Philadelphia, Pa. (PRWEB) October 29, 2013
Philadelphia VIP, the hub of pro bono legal services in Philadelphia, hosted its signature CLE training, Pro Bono Opportunities Day, at Exelon on Oct. 22, 2013, to help volunteer attorneys navigate ethical issues in pro bono service.
The event began with a Judges Breakfast. Thirty attorneys were given the opportunity to network with judges from the First Judicial District of Pennsylvania. Once the breakfast concluded, Frank Pina, of the Mercadien Group, introduced the Honorable Alice Beck Dubow who delivered the keynote address. Judge Dubow spoke about her work with VIP and the value of pro bono service.
Afterwards, VIP Staff Attorney Michael Viola and VIP’s former Homeownership Advocate Susan Wysor Nguema conducted a poverty simulation designed to expose attorneys to issues of poverty that VIP clients face.
Dubow was then joined by trainers Sara Woods, Mary Gay Scanlon and Amy Tarr, who presented the 2.5 CLE credit training to explore ethical issues that arise in pro bono representation. The presenters invited questions, provided practical solutions and reviewed the Pennsylvania Rules of Professional Conduct. First-time attendees who were new to VIP were invited to enroll as volunteers while seasoned volunteers were welcomed back.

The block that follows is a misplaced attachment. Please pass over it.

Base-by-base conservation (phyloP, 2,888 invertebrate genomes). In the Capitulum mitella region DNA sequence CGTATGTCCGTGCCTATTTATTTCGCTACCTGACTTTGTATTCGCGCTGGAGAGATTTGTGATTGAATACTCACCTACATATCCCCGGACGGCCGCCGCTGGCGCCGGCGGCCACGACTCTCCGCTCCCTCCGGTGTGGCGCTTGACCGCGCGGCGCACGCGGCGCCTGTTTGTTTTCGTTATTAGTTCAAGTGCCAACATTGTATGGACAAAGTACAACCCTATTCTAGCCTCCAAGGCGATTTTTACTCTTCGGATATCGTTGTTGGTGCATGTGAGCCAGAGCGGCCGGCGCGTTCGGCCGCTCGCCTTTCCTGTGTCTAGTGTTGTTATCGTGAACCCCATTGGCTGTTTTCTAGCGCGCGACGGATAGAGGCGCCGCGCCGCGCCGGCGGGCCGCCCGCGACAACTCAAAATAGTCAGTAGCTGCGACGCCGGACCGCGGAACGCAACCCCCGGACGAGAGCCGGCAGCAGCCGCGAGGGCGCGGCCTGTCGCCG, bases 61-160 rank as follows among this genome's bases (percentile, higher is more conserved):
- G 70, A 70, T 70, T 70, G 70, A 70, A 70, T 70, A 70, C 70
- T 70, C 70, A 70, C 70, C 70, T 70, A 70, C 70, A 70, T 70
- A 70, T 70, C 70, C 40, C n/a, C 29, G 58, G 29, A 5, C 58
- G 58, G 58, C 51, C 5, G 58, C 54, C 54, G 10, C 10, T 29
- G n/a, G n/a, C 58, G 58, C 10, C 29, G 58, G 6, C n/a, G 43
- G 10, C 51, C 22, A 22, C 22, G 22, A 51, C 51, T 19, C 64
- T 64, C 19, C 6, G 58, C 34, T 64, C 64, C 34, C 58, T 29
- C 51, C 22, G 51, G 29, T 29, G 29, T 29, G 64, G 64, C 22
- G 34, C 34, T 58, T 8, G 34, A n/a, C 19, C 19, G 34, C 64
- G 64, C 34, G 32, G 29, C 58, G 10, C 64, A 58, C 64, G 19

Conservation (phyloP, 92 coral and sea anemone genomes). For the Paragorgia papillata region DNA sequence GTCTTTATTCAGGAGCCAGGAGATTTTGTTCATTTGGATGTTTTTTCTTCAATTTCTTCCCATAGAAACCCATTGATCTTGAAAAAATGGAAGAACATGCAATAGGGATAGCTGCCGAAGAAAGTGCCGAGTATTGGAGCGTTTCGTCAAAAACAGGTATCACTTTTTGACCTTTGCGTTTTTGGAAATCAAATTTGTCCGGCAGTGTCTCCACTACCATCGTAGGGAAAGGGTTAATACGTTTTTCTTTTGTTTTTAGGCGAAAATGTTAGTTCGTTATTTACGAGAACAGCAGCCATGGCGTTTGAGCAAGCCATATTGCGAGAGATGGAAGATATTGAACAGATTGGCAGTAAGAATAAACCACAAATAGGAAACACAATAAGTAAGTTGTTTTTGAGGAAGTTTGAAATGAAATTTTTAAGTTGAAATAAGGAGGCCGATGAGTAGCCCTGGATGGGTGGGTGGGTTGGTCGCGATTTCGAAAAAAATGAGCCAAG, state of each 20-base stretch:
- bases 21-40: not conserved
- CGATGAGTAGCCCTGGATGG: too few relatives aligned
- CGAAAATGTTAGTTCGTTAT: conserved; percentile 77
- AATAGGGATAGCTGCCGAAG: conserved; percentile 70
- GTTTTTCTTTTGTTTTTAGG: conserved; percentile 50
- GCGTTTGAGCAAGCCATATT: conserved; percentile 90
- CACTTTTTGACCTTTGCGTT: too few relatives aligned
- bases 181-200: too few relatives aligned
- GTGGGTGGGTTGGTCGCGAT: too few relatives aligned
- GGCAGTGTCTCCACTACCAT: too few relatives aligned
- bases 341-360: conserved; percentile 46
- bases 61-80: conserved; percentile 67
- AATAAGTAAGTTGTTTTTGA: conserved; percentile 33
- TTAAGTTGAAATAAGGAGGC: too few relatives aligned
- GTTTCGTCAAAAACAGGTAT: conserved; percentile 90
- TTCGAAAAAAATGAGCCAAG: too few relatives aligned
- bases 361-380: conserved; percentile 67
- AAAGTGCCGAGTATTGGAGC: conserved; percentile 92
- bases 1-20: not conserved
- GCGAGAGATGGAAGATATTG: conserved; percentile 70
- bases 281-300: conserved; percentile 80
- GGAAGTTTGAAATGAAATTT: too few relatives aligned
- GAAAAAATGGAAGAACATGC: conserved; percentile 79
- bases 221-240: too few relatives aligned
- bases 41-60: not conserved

Pro Bono Opportunities Day helps VIP recruit and retain skilled volunteers to take on the complex civil legal cases of low-income Philadelphia residents.
Philadelphia VIP (http://www.phillyvip.org) was founded in 1981 by the Philadelphia Bar Association and Community Legal Services to meet the legal needs of low-income Philadelphians by recruiting and training attorneys to provide pro bono legal services. Since that time, the organization has recruited and trained thousands of private attorneys to create a pool of volunteers to provide consistent, high-quality representation to low-income clients with critical legal needs. VIP continues to implement creative and effective ways to bridge the gap between marginalized individuals, families and communities with legal needs and lawyers possessing the skills and ability to meet those needs. Today, VIP’s diverse volunteers serve more than 3,000 clients annually with legal issues that affect basic human needs.